Justitia, the Roman goddess of justice who is also known as "Lady Justice."
Justitia, the Roman goddess of justice, who is also known as “Lady Justice.” Photo from Pixabay

A state appeals court panel Thursday upheld a former elementary school principal’s second-degree murder conviction for a deadly DUI crash in the Palmdale area.

The three-justice panel from California’s 2nd District Court of Appeal rejected the defense’s contention that there was insufficient evidence that Mary Noel Kruppe, now 38, had the subjective knowledge that she engaged in conduct that was dangerous to human life.

The Pearblossom resident was arrested the night of the crash by California Highway Patrol investigators and has remained behind bars since then.

Along with second-degree murder, she was convicted of gross vehicular manslaughter while intoxicated. She was sentenced in February 2020 to 15 years to life in state prison.

Kruppe — who was the principal of Enterprise Elementary School in Lancaster at the time — veered left into oncoming traffic while driving southbound on 50th Street East, north of Avenue P, and her 2014 Jeep Wrangler collided head-on with a 2010 Mazda on Nov. 15, 2018.

The driver of the Mazda, 29-year-old Jessica Ordaz of Lancaster, was pronounced dead at the scene, and Kruppe was taken to a hospital for treatment of moderate injuries.

Ordaz was pronounced dead at the scene, and Kruppe was injured in the crash.

“Defendant was not someone who had a drink or two and marginally exceeded the legal limit; the undisputed expert testimony was that defendant consumed in excess of four drinks and was well over the legal limit,” the appellate court panel wrote in its 15-page ruling, which noted that her blood-alcohol concentration was 0.19 — more than twice the legal limit — nearly two hours after the crash.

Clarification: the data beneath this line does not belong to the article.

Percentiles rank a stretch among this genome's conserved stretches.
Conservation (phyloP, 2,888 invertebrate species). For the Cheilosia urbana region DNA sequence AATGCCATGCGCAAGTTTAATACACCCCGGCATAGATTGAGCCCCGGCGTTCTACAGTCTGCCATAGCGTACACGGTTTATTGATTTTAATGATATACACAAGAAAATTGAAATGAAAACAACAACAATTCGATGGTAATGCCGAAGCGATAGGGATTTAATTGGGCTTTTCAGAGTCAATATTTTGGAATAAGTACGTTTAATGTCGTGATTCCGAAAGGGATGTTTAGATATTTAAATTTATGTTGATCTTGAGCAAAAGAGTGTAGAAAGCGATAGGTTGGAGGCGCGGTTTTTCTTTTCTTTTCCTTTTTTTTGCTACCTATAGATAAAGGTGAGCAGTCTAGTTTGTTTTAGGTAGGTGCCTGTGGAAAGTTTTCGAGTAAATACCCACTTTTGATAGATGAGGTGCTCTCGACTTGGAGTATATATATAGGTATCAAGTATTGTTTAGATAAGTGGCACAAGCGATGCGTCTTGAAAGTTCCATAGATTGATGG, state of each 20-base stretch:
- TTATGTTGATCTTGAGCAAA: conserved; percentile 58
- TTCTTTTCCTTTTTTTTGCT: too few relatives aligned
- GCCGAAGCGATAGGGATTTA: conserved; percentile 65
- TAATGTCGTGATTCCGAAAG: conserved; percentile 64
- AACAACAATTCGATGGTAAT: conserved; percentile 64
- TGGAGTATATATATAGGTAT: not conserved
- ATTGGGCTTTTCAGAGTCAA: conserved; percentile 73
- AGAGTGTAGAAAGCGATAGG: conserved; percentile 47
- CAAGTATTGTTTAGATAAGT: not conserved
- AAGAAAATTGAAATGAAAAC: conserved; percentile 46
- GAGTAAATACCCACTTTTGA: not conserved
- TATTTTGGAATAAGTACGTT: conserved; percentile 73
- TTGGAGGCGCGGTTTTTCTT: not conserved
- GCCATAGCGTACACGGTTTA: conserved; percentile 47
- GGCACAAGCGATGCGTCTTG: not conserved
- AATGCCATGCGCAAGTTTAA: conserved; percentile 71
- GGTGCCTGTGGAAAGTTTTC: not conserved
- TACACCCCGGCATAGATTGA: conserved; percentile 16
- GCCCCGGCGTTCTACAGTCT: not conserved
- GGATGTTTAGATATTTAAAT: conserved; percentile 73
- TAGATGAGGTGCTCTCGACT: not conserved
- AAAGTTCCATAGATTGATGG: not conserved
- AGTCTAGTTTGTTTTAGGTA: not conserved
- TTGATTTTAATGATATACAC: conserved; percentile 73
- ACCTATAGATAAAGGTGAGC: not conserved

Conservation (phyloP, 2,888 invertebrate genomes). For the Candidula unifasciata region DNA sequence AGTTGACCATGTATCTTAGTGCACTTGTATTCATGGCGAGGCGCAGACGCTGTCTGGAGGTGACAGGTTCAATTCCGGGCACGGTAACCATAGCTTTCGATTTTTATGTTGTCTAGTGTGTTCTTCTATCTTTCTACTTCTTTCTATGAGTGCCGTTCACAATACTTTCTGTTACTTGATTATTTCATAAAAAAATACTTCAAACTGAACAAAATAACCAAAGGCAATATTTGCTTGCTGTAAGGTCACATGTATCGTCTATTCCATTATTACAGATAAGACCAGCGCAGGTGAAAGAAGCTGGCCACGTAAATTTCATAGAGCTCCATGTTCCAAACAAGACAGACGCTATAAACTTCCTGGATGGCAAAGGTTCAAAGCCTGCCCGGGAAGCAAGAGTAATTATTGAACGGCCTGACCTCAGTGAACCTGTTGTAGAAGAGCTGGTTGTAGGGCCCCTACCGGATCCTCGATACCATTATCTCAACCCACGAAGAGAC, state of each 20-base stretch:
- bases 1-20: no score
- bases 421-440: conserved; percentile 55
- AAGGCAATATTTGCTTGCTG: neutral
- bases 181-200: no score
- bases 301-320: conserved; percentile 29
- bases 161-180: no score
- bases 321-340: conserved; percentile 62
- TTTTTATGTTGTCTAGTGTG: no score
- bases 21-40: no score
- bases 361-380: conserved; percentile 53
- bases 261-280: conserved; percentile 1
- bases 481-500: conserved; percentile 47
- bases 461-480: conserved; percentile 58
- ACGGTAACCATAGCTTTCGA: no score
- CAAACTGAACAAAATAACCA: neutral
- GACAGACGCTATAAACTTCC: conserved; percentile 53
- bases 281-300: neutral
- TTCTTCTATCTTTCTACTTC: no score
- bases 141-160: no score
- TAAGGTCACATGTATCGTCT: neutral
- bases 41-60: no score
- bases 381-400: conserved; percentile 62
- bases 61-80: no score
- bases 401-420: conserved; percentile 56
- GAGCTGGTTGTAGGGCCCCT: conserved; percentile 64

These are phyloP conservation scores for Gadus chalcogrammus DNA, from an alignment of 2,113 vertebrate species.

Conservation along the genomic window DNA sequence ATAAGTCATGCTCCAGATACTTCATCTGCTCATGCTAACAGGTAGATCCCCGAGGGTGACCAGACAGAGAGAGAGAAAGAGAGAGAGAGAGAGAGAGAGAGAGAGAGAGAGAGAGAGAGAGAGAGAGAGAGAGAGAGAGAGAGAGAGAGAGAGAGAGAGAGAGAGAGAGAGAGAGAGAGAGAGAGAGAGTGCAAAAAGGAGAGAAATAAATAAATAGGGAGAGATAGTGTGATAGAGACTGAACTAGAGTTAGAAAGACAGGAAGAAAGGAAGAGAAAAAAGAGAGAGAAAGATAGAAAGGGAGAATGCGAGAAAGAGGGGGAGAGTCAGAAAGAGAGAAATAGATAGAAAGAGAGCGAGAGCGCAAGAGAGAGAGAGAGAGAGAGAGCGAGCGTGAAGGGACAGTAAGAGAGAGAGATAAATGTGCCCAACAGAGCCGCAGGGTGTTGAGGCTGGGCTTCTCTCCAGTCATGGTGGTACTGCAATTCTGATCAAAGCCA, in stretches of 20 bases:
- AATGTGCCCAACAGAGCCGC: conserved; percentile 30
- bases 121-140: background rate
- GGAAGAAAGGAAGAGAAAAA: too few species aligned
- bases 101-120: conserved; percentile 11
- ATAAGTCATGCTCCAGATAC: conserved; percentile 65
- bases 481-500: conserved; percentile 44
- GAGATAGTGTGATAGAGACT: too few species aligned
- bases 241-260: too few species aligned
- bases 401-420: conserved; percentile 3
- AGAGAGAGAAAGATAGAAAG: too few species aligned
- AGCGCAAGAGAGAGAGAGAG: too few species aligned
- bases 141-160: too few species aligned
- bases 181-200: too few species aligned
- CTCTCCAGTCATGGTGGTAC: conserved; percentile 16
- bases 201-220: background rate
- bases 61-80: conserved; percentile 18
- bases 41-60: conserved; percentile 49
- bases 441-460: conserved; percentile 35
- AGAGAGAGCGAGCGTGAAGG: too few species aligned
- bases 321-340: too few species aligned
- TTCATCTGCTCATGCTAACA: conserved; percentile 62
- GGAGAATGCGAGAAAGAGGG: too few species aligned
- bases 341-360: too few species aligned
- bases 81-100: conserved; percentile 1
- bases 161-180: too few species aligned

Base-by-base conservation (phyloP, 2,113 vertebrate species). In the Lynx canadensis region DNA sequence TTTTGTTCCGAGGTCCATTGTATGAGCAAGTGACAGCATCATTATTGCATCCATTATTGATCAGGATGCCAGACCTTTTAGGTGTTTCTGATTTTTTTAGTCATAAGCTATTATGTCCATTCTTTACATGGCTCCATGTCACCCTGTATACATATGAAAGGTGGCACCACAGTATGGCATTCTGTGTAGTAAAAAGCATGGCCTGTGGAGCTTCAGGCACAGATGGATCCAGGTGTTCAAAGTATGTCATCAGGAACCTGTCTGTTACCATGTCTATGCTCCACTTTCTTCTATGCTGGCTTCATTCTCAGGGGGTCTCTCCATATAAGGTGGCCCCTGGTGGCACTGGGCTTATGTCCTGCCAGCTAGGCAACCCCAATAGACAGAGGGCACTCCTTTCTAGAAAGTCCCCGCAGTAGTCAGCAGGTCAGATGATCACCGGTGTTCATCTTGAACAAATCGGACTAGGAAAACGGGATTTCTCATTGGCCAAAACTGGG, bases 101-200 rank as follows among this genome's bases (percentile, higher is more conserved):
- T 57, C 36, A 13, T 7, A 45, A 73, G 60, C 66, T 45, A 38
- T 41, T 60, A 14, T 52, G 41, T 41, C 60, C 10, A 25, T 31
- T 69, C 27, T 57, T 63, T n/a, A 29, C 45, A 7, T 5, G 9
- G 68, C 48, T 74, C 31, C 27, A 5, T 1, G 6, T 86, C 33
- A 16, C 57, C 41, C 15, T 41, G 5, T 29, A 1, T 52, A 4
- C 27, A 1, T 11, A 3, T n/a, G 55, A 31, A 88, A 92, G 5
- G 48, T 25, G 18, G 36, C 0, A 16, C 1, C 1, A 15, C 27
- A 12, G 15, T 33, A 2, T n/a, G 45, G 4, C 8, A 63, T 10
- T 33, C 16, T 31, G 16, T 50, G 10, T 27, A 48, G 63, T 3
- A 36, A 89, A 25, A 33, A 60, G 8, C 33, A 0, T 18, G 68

The appellate court justices found that jurors “could reasonably have inferred that defendant did, in fact, possess the common knowledge of the hazards of driving while intoxicated.”

“Defendant’s coordination of the elementary school’s participation in Red Ribbon Week meant she had general awareness of the risks presented by drugs and alcohol; educating the students about these risks was the entire purpose of the program,” the justices noted, adding that she lied after the crash about drinking and “tried to defeat the preliminary alcohol screening test by blowing inadequate breaths — demonstrating that she well knew that she should not, in fact, have been driving drunk.”

One of Kruppe’s friends had also repeatedly reminded her of the option of taking an Uber when she was drinking, according to the ruling.

The appellate court panel noted that it was a “close case,” but concluded that the evidence was “sufficient.”

 

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